Mandatory Minimums in Sex Cases
What is a mandatory minimum in a criminal sexual conduct or child pornography case?
Facing an allegation of sexual assault, child molestation, or child pornography for most people is the most terrifying experience of their life. That experience can be even more scary when they are charged with a crime that carries a penalty with a mandatory minimum.
What does it mean if the charge has a mandatory minimum?
A mandatory minimum is when congress or a state legislature has determined a minimum period of incarceration for a crime that a judge must impose at sentencing if a person is convicted of that crime. Unlike with other types of crimes, the judge has no discretion to sentence below the period of incarceration prescribed in the statute.
For example, in Michigan, a criminal sexual conduct in the first degree carries a mandatory minimum of twenty-five years when the victim is under the age of thirteen. This means that if a defendant pleads guilty to a criminal sexual conduct in the first degree, or is convicted by a jury of that crime, and the victim was under the age of thirteen at the time the crime occurred, the judge cannot give the defendant a sentence of less than twenty-five years.
Similarly, in federal child pornography cases, many of the commonly charged crimes also carry mandatory minimum sentences. For example, the crime of Sexual Exploitation of a Child carries a mandatory minimum of fifteen years. A conviction in federal court on this crime, whether by plea or after a jury trial, will result in the judge being required to give a prison sentence of at least fifteen years.
Can I be given more time than the mandatory minimum if convicted?
Yes. If convicted of a crime that carries a mandatory minimum, the judge does have discretion to give the defendant a longer prison sentence than than the time required by the mandatory minimum. Often, particularly in federal cases, sentencing guidelines (the amount of time recommended by a formula created by congress) will exceed the amount of time required by the mandatory minimum. This is less common is state court cases. Often, the state court sentencing guidelines will actually recommend a sentence that is lower than the mandatory minimum. However, the judge will not have discretion to sentence lower than the mandatory minimum. Further, the sentencing guidelines do not have to be followed by the judge, so the judge can still decide to sentence the defendant above the mandatory minimum if they believe that is appropriate.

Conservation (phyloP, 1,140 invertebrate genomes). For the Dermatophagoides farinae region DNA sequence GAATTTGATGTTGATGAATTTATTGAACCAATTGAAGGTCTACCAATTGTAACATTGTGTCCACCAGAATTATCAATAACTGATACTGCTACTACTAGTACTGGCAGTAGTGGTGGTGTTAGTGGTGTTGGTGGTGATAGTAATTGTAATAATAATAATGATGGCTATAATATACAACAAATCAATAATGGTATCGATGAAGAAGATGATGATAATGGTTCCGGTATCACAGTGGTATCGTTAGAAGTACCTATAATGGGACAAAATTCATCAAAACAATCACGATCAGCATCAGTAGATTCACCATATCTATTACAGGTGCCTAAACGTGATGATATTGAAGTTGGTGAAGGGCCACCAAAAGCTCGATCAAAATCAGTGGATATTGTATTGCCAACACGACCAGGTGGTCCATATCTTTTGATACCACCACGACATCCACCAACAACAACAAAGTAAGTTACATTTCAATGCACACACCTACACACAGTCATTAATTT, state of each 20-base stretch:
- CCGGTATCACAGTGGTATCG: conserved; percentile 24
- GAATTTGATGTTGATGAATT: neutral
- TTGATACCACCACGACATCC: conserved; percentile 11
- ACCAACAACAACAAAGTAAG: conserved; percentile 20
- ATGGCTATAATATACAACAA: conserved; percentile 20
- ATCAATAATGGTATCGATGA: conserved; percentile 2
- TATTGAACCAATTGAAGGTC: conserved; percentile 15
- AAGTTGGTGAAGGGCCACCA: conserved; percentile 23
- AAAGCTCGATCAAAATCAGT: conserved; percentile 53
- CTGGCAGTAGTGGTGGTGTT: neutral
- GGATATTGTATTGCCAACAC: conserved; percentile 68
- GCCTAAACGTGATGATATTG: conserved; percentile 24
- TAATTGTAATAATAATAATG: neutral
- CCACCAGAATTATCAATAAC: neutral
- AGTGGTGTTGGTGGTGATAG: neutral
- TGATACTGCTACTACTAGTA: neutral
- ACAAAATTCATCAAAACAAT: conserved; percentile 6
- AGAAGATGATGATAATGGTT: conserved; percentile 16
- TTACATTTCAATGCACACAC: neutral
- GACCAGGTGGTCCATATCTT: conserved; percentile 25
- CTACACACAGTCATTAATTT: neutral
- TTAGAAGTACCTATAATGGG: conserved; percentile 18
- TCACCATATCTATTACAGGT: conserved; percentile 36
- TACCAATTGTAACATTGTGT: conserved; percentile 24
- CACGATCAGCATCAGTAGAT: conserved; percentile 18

How do I decide whether or not to take a plea bargain?
Mandatory minimums certainly cause the balance of power in plea bargaining situations to weigh even further in favor of the prosecutor than in cases that do not carry mandatory minimums. These serious penalties create a great deal of risk that will be hanging over your head in the event of a trial. Even in cases where the facts weigh heavily in favor of the defendant (which is rare), trials can always be lost.
When a defendant gets a plea offer for some period of incarceration below the mandatory minimum, the fact of the mandatory minimum creates a great deal of pressure on the defendant. If you turn down a plea offer for less than the mandatory minimum, and go to trial and lose, you know you are facing a lengthy sentence, even in the best case scenario. There will be nothing that you, your lawyer, or even the judge can do about that.
While defendants have to weigh this risk carefully, someone shouldn’t simply fold and take a plea because they are facing a mandatory minimum sentence. You have to think about other factors, such as innocence, age, family, and other important life circumstances. Ultimately, if you are presented with a proposed plea bargain, the choice about whether or not to take it is yours. Your attorney can give you guidance about the consequences of a plea or trial, but you get to decide how much risk you are willing to tolerate.
What should I do if I am charged with a crime that carries a mandatory minimum?
It is important that if you are facing a crime with these serious penalties, that you have a lawyer representing you who is both experienced in defending these types of crimes, and who is willing to spend the time to get to know you, understand your story, and is capable of conveying your story to a jury. The lawyers at Blanchard Law have extensive experience in defending people who have been charged with sex crimes, as well as extensive trial experience. If you have been charged with a sex crime, contact Blanchard Law today.